How do you make the difference with your (female) talent?
We all know that men and women are different. That is also true whenmaking professional choices. Men and women clearly make different considerations regarding work.
Women regularly have thoughts such as:
- How will I organize it at home if I work (more hours)?
- I think I shouldn’t go for this promotion, because I do not fully fit the profile and then I will fail.
- I can combine my job well with children, but it no longer gives me satisfaction. Actually, I would rather do something else.
- I like my job, but I don’t have enough ‘quality time’ with my family let alone doing sports. I am too busy and want to regain control over my life.
- I am pregnant and I want to hold on to my career, but is it the right thing to do?
Do you recognize this?
And have you ever met a man with these thoughts ;-)?
Better results with gender diversity
Interestingly, research has shown that companies that have gender diversity high on the agenda achieve better results. SHE DOES IT!
Nevertheless, female talent on the labour market is not yet fully utilized.
For The Netherlands, for example:
- 29% of women do not do paid work (19% of men).
- 73% of working women have part-time jobs (21% of men). The Dutchies are also the leaders in the European Union. Austria and Germany follow at a considerable distance with a part-time percentage of 47%.
- A woman works 27 hours per week averagely (a man on average 38 hours).
- If there are children, women work 24 hours a week (men are building up to 40 hours a week).
Support women in setting and pursuing their goals
Women who have a smaller part-time job also underestimate the financial dependence in the long run. In fact, part-time work can be detrimental to career development.
Those who have worked part-time have less chance of a successful transfer to a full-time job later.
And what does this mean for a family if the income of the partner falls away for whatever reason (sickness, divorce, death, etc.)?
It is therefore important that we encourage and support women in setting and pursuing their own professional goals.
What do you think about that? Isn’t it high time for you, too to take steps in your work or in the field of your ‘work-life balance’?
Keep focusing on your own professional challenges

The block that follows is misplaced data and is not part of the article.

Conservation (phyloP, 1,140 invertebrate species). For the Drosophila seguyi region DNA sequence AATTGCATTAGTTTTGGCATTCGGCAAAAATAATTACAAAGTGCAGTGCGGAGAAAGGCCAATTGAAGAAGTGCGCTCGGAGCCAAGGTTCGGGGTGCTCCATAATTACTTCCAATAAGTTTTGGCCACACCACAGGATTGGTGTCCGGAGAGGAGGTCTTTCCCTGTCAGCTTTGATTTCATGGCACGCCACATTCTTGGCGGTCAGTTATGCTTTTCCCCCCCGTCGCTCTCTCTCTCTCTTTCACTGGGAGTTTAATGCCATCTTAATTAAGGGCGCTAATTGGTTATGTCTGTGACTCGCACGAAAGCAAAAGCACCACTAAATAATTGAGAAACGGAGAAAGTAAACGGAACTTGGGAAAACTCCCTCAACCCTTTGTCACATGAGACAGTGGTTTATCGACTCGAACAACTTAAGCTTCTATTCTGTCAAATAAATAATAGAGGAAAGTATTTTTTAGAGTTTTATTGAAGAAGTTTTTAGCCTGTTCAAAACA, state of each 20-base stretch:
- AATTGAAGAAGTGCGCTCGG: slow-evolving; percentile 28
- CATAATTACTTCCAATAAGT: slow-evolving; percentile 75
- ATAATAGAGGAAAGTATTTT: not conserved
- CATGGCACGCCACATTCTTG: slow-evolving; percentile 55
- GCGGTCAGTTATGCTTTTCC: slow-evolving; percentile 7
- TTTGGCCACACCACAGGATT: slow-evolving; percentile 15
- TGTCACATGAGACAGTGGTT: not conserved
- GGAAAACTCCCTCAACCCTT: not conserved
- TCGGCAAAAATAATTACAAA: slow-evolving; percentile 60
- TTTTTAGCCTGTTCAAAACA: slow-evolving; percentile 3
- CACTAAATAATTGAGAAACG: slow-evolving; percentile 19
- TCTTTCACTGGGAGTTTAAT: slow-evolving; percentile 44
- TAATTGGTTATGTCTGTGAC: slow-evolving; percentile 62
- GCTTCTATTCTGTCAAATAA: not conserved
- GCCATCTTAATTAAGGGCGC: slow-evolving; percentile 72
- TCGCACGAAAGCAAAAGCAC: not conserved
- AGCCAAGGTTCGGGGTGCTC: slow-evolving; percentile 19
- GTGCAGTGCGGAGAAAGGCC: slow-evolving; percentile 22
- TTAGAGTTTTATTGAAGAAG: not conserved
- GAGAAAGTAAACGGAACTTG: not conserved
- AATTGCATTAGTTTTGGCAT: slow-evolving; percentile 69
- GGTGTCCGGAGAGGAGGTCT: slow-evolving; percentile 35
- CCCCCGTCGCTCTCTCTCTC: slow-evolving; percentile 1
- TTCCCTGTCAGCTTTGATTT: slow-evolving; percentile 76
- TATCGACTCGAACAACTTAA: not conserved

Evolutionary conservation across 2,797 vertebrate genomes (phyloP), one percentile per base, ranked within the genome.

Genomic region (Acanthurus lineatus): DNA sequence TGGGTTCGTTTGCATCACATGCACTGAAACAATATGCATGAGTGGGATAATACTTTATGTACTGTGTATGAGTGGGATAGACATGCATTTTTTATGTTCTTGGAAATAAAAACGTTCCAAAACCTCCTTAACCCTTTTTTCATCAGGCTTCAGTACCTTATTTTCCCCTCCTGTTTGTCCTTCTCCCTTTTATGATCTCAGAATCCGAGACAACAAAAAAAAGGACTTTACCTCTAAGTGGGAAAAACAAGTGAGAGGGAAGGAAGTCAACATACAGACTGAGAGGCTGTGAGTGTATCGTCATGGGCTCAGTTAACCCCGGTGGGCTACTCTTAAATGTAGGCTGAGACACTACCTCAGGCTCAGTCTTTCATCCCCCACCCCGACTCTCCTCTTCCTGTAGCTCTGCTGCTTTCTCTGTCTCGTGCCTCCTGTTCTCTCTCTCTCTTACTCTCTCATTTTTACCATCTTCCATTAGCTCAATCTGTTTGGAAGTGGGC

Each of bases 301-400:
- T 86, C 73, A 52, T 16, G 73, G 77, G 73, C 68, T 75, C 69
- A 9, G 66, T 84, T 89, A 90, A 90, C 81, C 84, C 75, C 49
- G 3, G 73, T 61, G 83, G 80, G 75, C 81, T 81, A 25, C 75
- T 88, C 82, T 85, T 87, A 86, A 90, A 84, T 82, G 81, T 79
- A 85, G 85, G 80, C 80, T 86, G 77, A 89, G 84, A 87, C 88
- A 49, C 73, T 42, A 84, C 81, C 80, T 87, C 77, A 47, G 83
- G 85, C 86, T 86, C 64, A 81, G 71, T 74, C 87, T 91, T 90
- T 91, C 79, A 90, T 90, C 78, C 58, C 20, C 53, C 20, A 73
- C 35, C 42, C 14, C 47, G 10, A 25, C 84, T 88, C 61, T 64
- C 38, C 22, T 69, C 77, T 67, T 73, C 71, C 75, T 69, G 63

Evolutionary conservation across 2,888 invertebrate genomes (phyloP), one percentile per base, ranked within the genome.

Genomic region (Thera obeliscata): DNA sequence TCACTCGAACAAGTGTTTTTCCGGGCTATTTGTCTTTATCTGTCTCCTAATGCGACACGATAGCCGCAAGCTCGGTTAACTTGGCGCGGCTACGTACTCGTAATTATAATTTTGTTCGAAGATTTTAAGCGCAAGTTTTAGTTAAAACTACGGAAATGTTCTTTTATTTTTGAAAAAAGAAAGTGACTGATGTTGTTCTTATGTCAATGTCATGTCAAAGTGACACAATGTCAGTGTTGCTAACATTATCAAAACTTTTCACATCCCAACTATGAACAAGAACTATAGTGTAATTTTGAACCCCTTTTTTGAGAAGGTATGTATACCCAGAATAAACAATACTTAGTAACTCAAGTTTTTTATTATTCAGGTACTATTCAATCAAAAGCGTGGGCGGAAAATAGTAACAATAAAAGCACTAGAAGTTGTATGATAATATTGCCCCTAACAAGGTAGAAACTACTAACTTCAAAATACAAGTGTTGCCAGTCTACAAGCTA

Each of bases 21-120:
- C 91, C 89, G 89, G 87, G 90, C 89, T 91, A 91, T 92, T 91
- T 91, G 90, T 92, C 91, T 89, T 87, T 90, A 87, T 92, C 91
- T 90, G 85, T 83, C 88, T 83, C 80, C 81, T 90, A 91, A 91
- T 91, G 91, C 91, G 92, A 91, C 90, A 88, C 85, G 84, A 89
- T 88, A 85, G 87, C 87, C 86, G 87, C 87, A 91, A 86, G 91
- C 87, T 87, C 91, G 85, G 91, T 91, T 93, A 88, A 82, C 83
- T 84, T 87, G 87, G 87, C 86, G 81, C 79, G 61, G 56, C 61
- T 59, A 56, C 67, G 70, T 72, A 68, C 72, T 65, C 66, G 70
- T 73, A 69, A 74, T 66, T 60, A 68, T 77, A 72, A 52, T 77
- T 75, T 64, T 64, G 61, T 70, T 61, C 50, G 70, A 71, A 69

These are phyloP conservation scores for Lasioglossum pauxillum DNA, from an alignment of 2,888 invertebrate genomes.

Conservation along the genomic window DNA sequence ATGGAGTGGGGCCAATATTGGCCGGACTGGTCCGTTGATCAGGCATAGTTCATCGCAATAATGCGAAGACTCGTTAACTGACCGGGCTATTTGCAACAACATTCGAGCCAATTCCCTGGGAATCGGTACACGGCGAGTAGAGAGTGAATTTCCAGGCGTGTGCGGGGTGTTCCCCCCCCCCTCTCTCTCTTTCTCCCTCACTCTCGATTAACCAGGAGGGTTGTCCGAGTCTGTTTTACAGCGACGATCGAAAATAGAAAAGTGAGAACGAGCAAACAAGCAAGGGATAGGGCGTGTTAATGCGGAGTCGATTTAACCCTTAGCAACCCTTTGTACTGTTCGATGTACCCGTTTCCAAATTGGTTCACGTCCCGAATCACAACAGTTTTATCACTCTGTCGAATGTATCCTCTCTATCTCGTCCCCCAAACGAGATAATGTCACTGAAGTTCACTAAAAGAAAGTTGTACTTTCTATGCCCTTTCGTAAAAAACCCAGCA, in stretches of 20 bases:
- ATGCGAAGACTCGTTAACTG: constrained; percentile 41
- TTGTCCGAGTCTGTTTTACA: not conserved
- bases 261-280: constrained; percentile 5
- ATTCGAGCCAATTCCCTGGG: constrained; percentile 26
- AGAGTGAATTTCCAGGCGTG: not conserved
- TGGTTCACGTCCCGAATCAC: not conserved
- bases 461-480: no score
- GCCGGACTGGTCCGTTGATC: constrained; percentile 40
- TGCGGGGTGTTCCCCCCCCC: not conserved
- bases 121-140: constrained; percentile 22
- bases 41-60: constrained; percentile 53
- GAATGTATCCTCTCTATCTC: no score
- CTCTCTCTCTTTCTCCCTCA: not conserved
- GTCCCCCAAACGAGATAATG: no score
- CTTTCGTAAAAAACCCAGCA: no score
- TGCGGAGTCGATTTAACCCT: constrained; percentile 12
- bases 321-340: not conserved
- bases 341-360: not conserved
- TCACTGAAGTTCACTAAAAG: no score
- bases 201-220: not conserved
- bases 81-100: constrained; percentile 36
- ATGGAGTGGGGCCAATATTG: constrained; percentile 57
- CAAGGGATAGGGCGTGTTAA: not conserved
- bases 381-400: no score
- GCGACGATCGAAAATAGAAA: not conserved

I myself have experienced how much satisfaction it gives to keep focusing on your own professional challenges, after cancelling my full-time job in the Netherlands (because of a new job for my husband abroad).
As a franchisee I set up Mom in Balance in Linz (Austria), built up a solid company and, because of our removal to Great Britain, sold my company to two Austrian women. During this time I was able to guide powerful developments in women and here I want to take a next step.
That is why I started the ‘Co-Active Coaching’ course at the internationally certified Coaching Training Institute (CTI) in London. The foundation has been laid and in the coming months I will gain more in-depth knowledge to become a professional coach.
Do you want to take steps in your work or in the area of your ‘work-life balance’ and would you like support?
Please contact me via firstname.lastname@example.org or
+44 7498 558006. Coaching is possible via Skype, telephone or face to face.
I look forward to taking those steps together!
She does it
 McKinsey & Company (2015), Diversity Matters
Credit Suisse Research Institute (2012), Gender Diversity and Corporate Performance
Harvard Business Review (2016), Why diverse teams are smarter
 SCP | CBS (2016), Emancipatiemonitor 2016
 Jol, C (1999), Tevreden Moeders, van https://www.cbs.nl/nl-nl/nieuws/1999/42/tevreden-moeders
 Buehler, C & O’Brien, M. (2011), Mothers’ Part-Time Employment: Associations With Mother and Family Well-Being, Journal of Family Psychology 25, nr 6
 Bennetts, L. (2017),The Feminine Mistake: Are we giving up too much? New York: Hyperion
 WageIndicator – Loonwijzer.nl (2018), Werken in deeltijd, van https://loonwijzer.nl/home/vrouwenloonwijzer/deeltijd/deeltijd#de-negatieve-effecten-van-deeltijdwerk